Calculate the accurate center of IVDs \((X_{IVD} ,Y_{IVD} )\). The binary image of \(G_{Mdisc}\) is calculated in the boxes obtained in step 3. Figure 4e shows the superposition of the original image and the binary image. Subsequently, the corrected localization of IVDs is obtained by calculating the centroid of the binary image. As shown in Fig. 4f, the white circles are the final localization results \((X_{IVD} ,Y_{IVD} )\).
Segmentation of IVDs
Combining the localization results and spinal curves,the segmentation of IVDs is performed based on GFIs with an adaptive threshold. The main steps include:

Step 1:
Delineate the candidate region of the IVD. The initial candidate region of each IVD for localization is comprised of the spine curves and the rectangular regions of IVDs (Fig. 4d). In this region, the average of GFIs of different frequencies \(\bar{G}_{\mu }\) is calculated in the direction \(\mu\). The maximum \(\bar{G}_{\mu }\) can reflect the boundary of the IVD. The \(\bar{G}_{\mu }\) in the direction \(\mu\) with \(S\) different frequencies is defined as Eq. (7).
$$\bar{G}_{\mu } \left( {x,y} \right) = \frac{1}{S}\sum\limits_{v \in C} {G_{\nu ,\mu } }$$
(7)
The binary image of maximum \(\bar{G}_{\mu }\) is obtained using the Otsu method. The up and down boundaries of the candidate region are comprised of the spine curves. The left and right boundaries are comprised of the fitting curve of the outer boundaries of the binary image of maximum \(\bar{G}_{\mu }\).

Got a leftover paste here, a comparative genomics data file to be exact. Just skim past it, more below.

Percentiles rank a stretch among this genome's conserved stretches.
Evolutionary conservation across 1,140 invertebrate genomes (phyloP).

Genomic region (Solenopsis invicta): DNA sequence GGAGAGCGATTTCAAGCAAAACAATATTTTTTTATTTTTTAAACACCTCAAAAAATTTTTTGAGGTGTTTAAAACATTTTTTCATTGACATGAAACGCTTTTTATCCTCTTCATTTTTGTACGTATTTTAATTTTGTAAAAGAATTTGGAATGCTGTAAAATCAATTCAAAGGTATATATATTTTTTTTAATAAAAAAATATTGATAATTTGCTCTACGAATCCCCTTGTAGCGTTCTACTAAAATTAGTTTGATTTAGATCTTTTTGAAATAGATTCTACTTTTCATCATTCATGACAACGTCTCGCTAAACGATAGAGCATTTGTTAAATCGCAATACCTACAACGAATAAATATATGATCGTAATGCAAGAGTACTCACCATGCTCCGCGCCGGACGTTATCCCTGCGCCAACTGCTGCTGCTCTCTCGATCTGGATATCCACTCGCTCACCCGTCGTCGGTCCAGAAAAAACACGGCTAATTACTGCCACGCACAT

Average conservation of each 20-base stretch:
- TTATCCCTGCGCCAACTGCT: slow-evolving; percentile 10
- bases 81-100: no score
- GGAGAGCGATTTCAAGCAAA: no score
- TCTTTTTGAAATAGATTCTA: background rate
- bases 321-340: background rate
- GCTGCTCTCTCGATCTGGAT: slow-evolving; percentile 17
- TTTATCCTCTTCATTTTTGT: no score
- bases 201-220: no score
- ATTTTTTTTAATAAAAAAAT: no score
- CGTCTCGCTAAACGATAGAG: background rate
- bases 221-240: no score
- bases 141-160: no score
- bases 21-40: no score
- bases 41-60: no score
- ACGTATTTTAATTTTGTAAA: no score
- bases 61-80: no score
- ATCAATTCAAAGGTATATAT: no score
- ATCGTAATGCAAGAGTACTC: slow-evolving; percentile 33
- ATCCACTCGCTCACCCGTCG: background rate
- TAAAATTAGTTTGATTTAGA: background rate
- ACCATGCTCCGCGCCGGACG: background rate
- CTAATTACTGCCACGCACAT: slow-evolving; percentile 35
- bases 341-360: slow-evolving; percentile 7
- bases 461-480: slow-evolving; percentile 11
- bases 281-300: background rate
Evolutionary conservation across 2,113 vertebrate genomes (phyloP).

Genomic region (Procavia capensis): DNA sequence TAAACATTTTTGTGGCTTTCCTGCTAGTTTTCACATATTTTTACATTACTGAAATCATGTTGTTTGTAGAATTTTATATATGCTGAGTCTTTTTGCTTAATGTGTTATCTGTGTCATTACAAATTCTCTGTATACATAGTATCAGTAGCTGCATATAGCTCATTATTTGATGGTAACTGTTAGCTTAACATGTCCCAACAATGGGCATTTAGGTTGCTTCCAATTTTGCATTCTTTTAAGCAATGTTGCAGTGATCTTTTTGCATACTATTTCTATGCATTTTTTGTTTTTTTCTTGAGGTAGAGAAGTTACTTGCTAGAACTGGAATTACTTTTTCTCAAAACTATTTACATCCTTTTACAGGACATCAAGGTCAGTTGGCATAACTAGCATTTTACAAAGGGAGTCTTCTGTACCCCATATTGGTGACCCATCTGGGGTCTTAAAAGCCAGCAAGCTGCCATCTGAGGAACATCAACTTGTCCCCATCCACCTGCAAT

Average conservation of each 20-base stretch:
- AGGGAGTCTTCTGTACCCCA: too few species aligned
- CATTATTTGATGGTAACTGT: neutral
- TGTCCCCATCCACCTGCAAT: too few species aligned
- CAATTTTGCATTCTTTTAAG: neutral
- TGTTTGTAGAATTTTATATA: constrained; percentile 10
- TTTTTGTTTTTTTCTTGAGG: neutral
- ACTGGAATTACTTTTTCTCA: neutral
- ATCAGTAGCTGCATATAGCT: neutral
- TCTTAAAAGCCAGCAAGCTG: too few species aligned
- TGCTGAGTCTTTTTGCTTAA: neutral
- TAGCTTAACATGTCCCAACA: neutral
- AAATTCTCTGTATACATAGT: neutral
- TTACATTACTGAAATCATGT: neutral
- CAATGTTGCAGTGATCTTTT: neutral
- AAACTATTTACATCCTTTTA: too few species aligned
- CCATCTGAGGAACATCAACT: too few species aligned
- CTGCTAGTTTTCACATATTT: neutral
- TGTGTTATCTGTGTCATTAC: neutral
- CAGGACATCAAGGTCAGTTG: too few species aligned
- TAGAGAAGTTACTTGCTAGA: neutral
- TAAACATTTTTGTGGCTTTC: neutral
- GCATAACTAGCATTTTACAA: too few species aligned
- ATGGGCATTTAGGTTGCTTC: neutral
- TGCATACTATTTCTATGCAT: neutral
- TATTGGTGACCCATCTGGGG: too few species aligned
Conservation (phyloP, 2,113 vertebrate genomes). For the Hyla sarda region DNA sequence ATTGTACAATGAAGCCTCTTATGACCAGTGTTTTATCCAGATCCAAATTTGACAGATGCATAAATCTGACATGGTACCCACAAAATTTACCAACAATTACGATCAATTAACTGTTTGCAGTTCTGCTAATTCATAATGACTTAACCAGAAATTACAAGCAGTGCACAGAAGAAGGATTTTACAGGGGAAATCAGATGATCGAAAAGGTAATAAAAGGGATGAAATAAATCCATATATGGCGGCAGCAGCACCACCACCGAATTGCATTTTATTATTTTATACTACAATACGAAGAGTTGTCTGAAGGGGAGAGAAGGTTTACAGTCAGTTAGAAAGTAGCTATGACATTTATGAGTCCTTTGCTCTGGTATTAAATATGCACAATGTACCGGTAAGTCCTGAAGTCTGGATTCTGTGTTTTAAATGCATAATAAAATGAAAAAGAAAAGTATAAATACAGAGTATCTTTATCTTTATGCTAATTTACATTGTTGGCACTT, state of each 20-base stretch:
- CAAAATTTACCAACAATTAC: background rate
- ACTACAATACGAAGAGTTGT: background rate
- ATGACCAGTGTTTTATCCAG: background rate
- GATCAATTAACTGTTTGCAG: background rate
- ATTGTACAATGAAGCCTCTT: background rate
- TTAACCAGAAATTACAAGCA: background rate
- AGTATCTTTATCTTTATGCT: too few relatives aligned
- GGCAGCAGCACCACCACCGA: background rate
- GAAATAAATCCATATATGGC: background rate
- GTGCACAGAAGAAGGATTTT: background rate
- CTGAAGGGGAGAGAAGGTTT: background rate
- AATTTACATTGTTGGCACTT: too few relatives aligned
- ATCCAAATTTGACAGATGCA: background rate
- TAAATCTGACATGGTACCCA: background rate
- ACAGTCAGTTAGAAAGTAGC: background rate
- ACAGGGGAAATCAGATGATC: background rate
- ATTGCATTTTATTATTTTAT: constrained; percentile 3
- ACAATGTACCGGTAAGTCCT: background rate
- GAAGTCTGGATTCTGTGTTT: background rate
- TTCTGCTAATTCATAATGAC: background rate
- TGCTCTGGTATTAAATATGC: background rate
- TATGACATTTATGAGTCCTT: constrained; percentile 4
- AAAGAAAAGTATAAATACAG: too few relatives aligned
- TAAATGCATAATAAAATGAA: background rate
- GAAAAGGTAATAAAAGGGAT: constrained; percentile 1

Step 2:
Calculate the adaptive local threshold \(T_{IVD}\). Due to the ambiguous boundary and diverse shapes of IVDs, global threshold is not appropriate to segment the IVDs. Therefore, the local threshold (\(T_{IVD}\)) of each IVD is adopted to segment the IVDs. As shown in Fig. 5, \(T_{IVD}\) is obtained by selfadaption iteration and used for segmentation of IVDs. The initial threshold is calculated by the Otsu method. \(A_{1}\) is the difference between the area of candidate region of the IVD and the area of the binary image of maximum \(\bar{G}_{\mu }\). \(A_{2}\) is 1/2 area of the binary image of maximum \(\bar{G}_{\mu }\). \(T_{1}\) and \(T_{2}\) are \(\hbox{min} (A_{1} ,A_{2} )\) and \(\hbox{max} (A_{1} ,A_{2} )\) area, respectively. The number of iterations is 30.

Step 3:
Calculate the coarse segmentation of the IVD. The coarse segmentation results of IVDs are used in steps 2 to 5, in Fig. 5, with an adaptive local threshold \(T_{IVD}\).

Step 4:
Postprocess for IVD segmentation. The coarse segmentation result may contain holes, nonsmooth areas, and superfluous portions. In order to obtain the accurate segmentation, a morphological operator is used: holes filling, erosion, dilation, and five foreground pixels on the background pixel indicate that the pixel is the foreground pixel. When a segmentation result has many connected regions, the largest region is retained.